MeerKAT snaps picture of the centre of our Galaxy
This image, based on observations made with South Africa’s MeerKAT radio telescope, shows the clearest view yet of the central regions of our galaxy. At the distance of the galactic centre (located within the white area near image centre), this 2 degree by 1 degree panorama corresponds to an area of approximately 1,000 light-years by 500 light-years.
The colour scheme chosen here to display the signals represents the brightness of the radio waves recorded by the telescope (ranging from red for faint emission to orange to yellow to white for the brightest areas). This image shows a wealth of never before seen features, as well as a clearer view of previously known supernova remnants, star-forming regions, and radio filaments.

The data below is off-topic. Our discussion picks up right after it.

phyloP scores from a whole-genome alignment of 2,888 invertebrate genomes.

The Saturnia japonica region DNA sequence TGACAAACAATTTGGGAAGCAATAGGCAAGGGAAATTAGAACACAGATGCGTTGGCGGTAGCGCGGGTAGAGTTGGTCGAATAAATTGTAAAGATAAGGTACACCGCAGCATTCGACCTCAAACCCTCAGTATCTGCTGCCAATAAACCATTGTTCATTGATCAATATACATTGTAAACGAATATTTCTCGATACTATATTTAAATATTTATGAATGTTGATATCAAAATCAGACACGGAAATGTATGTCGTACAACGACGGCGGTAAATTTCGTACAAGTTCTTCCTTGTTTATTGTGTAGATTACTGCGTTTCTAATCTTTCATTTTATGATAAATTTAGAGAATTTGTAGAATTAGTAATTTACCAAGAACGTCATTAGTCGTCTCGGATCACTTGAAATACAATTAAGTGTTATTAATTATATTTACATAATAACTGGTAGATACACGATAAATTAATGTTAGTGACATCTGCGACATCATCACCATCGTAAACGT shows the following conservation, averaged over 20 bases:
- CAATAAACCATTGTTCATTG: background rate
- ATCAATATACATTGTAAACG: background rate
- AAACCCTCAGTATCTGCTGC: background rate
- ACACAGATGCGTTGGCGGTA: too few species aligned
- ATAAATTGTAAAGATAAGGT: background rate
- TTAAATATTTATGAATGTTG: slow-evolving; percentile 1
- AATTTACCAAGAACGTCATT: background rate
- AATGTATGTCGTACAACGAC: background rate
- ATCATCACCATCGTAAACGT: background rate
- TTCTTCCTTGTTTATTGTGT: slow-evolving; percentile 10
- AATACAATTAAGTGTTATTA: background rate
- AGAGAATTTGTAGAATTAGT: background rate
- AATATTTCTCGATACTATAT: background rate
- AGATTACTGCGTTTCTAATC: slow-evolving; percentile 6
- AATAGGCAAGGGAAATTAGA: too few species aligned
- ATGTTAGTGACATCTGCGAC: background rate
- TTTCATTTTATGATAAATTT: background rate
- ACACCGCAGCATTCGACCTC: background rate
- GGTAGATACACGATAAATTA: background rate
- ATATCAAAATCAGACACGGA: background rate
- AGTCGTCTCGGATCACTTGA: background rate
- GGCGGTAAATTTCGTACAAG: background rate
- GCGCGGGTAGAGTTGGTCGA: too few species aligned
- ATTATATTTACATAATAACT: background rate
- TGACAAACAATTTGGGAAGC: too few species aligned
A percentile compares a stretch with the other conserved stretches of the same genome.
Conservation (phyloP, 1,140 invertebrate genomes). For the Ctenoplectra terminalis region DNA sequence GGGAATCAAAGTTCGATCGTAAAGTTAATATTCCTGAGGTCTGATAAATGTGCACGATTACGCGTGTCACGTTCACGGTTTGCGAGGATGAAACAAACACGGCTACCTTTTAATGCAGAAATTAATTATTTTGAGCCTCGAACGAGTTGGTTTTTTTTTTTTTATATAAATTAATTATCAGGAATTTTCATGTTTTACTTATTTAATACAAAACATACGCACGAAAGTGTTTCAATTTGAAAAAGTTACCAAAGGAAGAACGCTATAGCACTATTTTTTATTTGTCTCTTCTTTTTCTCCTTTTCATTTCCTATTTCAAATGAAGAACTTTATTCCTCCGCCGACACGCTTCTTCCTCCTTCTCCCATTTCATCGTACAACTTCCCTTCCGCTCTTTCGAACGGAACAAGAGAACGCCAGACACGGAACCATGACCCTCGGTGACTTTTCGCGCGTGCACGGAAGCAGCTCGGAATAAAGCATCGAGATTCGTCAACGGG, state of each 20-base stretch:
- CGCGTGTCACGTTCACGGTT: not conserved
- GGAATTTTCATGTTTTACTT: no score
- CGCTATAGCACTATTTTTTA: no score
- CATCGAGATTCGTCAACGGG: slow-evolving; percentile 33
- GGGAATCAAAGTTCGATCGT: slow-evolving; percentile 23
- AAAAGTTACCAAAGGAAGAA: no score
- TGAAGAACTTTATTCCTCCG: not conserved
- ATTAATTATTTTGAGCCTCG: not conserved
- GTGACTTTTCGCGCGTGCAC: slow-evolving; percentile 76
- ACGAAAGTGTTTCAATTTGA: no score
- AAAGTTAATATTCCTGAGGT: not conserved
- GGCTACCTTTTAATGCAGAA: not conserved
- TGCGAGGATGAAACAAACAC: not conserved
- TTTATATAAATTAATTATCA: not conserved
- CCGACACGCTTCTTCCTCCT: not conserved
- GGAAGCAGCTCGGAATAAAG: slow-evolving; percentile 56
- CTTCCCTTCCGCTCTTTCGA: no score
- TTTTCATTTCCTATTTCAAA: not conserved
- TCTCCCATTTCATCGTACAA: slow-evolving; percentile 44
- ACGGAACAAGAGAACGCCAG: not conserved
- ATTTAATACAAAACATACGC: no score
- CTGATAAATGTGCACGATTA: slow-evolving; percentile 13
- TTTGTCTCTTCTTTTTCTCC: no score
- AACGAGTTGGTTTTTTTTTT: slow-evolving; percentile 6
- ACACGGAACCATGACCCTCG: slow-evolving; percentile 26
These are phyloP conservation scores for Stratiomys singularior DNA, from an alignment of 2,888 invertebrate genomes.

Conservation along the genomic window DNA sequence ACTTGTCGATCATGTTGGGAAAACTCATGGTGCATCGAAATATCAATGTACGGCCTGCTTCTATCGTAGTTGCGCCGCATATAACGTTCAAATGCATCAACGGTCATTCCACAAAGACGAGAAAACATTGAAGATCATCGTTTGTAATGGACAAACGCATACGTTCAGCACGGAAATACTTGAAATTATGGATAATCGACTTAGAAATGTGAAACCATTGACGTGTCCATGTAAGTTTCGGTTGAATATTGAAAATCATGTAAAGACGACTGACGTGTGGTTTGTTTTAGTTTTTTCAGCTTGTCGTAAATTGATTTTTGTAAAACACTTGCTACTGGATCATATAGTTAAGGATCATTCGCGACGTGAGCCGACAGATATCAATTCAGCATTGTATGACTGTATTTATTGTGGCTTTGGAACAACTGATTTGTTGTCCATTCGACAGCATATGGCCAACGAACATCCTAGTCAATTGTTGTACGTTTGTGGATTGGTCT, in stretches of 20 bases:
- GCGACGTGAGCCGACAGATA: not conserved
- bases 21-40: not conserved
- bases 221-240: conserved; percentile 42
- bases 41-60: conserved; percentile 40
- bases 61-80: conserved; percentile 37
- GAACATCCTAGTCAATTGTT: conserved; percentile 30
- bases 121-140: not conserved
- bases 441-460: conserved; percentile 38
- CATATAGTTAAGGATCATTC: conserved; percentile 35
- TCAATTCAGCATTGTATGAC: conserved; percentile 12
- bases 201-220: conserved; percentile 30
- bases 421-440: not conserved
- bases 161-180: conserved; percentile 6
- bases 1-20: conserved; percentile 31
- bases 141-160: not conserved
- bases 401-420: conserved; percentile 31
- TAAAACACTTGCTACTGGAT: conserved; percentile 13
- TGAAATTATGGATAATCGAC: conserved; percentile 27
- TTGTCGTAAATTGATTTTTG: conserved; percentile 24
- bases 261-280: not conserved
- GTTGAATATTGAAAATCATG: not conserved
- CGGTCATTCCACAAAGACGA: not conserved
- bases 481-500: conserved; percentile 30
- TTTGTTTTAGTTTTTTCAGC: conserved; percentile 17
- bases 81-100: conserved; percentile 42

MeerKAT’s 64 dishes or antennas provide 2,000 unique antenna pairs, far more than any comparable telescope. This design feature contributes critically to making high-fidelity images of the radio sky, including this best view in existence of the centre of the Milky Way. It is also advantageous to observe the centre of the galaxy from South Africa, where it passes overhead and is visible for almost 12 hours each day, unlike from northern hemisphere locations.
Radio array telescopes do not measure the very largest, smooth structures in a given region of the sky. That additional information can be obtained using single dish radio telescopes; for the MeerKAT image shown here, that information is from the Green Bank Telescope (courtesy of Bill Cotton, NRAO).
For more information, visit the MeerKAT website.